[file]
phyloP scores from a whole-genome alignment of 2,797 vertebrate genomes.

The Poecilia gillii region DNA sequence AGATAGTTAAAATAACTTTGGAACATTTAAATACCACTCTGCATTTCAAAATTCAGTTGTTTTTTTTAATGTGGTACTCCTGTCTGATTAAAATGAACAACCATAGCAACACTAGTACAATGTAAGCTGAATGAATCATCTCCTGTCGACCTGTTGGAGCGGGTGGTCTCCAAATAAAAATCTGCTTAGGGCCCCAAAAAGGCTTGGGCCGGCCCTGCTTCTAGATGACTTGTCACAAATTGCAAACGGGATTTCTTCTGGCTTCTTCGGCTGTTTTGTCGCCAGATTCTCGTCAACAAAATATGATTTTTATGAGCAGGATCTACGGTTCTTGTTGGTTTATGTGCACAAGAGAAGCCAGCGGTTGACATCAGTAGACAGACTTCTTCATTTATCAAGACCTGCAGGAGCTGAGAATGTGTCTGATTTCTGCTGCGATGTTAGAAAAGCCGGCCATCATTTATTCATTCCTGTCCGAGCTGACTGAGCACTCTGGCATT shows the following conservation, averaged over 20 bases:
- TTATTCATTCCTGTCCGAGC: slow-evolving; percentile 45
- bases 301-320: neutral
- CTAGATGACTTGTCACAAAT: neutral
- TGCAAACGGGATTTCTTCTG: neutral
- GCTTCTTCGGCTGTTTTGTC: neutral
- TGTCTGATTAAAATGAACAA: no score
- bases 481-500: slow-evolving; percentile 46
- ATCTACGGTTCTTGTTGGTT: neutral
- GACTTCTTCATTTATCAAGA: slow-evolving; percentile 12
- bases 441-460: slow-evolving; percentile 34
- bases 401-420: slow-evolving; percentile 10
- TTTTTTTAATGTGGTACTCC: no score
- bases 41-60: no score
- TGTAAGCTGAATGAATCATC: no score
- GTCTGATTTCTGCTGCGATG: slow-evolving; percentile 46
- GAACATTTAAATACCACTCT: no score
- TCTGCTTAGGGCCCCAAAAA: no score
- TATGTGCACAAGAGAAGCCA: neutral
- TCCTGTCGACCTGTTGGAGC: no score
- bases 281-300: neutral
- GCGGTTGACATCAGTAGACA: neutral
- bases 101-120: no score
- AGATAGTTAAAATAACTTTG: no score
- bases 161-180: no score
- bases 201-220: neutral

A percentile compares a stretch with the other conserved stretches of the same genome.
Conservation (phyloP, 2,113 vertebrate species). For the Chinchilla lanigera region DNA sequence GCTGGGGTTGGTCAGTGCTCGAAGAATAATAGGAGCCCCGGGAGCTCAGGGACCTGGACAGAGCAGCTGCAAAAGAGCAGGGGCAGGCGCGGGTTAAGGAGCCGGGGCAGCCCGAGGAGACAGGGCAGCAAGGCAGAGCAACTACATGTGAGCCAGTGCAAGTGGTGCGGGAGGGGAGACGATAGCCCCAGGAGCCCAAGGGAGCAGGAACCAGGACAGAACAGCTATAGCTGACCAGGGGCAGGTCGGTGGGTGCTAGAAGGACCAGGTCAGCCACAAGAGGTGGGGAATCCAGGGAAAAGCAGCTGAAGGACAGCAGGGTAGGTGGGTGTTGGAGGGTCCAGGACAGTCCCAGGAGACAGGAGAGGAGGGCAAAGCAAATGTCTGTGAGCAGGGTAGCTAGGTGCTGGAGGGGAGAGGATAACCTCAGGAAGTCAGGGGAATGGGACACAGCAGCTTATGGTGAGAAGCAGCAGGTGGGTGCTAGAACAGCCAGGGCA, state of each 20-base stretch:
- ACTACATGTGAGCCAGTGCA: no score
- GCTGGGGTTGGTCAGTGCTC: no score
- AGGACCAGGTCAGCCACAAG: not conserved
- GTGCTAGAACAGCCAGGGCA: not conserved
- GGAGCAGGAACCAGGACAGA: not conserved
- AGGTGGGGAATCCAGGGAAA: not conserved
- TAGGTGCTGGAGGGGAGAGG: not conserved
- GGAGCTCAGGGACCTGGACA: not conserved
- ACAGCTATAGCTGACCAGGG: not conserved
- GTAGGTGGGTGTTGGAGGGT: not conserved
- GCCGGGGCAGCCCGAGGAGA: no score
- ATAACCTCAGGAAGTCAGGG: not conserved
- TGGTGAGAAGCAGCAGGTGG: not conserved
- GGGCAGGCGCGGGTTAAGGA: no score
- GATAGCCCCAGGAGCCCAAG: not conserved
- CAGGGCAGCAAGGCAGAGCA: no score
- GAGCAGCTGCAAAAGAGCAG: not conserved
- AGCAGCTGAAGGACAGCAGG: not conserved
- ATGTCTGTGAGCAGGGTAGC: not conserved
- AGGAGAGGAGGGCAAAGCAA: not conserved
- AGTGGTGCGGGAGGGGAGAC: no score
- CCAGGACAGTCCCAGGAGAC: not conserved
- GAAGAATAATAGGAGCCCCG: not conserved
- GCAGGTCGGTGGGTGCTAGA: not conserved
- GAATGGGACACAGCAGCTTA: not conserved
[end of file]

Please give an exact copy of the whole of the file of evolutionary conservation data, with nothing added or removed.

phyloP scores from a whole-genome alignment of 2,797 vertebrate genomes.

The Poecilia gillii region DNA sequence AGATAGTTAAAATAACTTTGGAACATTTAAATACCACTCTGCATTTCAAAATTCAGTTGTTTTTTTTAATGTGGTACTCCTGTCTGATTAAAATGAACAACCATAGCAACACTAGTACAATGTAAGCTGAATGAATCATCTCCTGTCGACCTGTTGGAGCGGGTGGTCTCCAAATAAAAATCTGCTTAGGGCCCCAAAAAGGCTTGGGCCGGCCCTGCTTCTAGATGACTTGTCACAAATTGCAAACGGGATTTCTTCTGGCTTCTTCGGCTGTTTTGTCGCCAGATTCTCGTCAACAAAATATGATTTTTATGAGCAGGATCTACGGTTCTTGTTGGTTTATGTGCACAAGAGAAGCCAGCGGTTGACATCAGTAGACAGACTTCTTCATTTATCAAGACCTGCAGGAGCTGAGAATGTGTCTGATTTCTGCTGCGATGTTAGAAAAGCCGGCCATCATTTATTCATTCCTGTCCGAGCTGACTGAGCACTCTGGCATT shows the following conservation, averaged over 20 bases:
- TTATTCATTCCTGTCCGAGC: slow-evolving; percentile 45
- bases 301-320: neutral
- CTAGATGACTTGTCACAAAT: neutral
- TGCAAACGGGATTTCTTCTG: neutral
- GCTTCTTCGGCTGTTTTGTC: neutral
- TGTCTGATTAAAATGAACAA: no score
- bases 481-500: slow-evolving; percentile 46
- ATCTACGGTTCTTGTTGGTT: neutral
- GACTTCTTCATTTATCAAGA: slow-evolving; percentile 12
- bases 441-460: slow-evolving; percentile 34
- bases 401-420: slow-evolving; percentile 10
- TTTTTTTAATGTGGTACTCC: no score
- bases 41-60: no score
- TGTAAGCTGAATGAATCATC: no score
- GTCTGATTTCTGCTGCGATG: slow-evolving; percentile 46
- GAACATTTAAATACCACTCT: no score
- TCTGCTTAGGGCCCCAAAAA: no score
- TATGTGCACAAGAGAAGCCA: neutral
- TCCTGTCGACCTGTTGGAGC: no score
- bases 281-300: neutral
- GCGGTTGACATCAGTAGACA: neutral
- bases 101-120: no score
- AGATAGTTAAAATAACTTTG: no score
- bases 161-180: no score
- bases 201-220: neutral

A percentile compares a stretch with the other conserved stretches of the same genome.
Conservation (phyloP, 2,113 vertebrate species). For the Chinchilla lanigera region DNA sequence GCTGGGGTTGGTCAGTGCTCGAAGAATAATAGGAGCCCCGGGAGCTCAGGGACCTGGACAGAGCAGCTGCAAAAGAGCAGGGGCAGGCGCGGGTTAAGGAGCCGGGGCAGCCCGAGGAGACAGGGCAGCAAGGCAGAGCAACTACATGTGAGCCAGTGCAAGTGGTGCGGGAGGGGAGACGATAGCCCCAGGAGCCCAAGGGAGCAGGAACCAGGACAGAACAGCTATAGCTGACCAGGGGCAGGTCGGTGGGTGCTAGAAGGACCAGGTCAGCCACAAGAGGTGGGGAATCCAGGGAAAAGCAGCTGAAGGACAGCAGGGTAGGTGGGTGTTGGAGGGTCCAGGACAGTCCCAGGAGACAGGAGAGGAGGGCAAAGCAAATGTCTGTGAGCAGGGTAGCTAGGTGCTGGAGGGGAGAGGATAACCTCAGGAAGTCAGGGGAATGGGACACAGCAGCTTATGGTGAGAAGCAGCAGGTGGGTGCTAGAACAGCCAGGGCA, state of each 20-base stretch:
- ACTACATGTGAGCCAGTGCA: no score
- GCTGGGGTTGGTCAGTGCTC: no score
- AGGACCAGGTCAGCCACAAG: not conserved
- GTGCTAGAACAGCCAGGGCA: not conserved
- GGAGCAGGAACCAGGACAGA: not conserved
- AGGTGGGGAATCCAGGGAAA: not conserved
- TAGGTGCTGGAGGGGAGAGG: not conserved
- GGAGCTCAGGGACCTGGACA: not conserved
- ACAGCTATAGCTGACCAGGG: not conserved
- GTAGGTGGGTGTTGGAGGGT: not conserved
- GCCGGGGCAGCCCGAGGAGA: no score
- ATAACCTCAGGAAGTCAGGG: not conserved
- TGGTGAGAAGCAGCAGGTGG: not conserved
- GGGCAGGCGCGGGTTAAGGA: no score
- GATAGCCCCAGGAGCCCAAG: not conserved
- CAGGGCAGCAAGGCAGAGCA: no score
- GAGCAGCTGCAAAAGAGCAG: not conserved
- AGCAGCTGAAGGACAGCAGG: not conserved
- ATGTCTGTGAGCAGGGTAGC: not conserved
- AGGAGAGGAGGGCAAAGCAA: not conserved
- AGTGGTGCGGGAGGGGAGAC: no score
- CCAGGACAGTCCCAGGAGAC: not conserved
- GAAGAATAATAGGAGCCCCG: not conserved
- GCAGGTCGGTGGGTGCTAGA: not conserved
- GAATGGGACACAGCAGCTTA: not conserved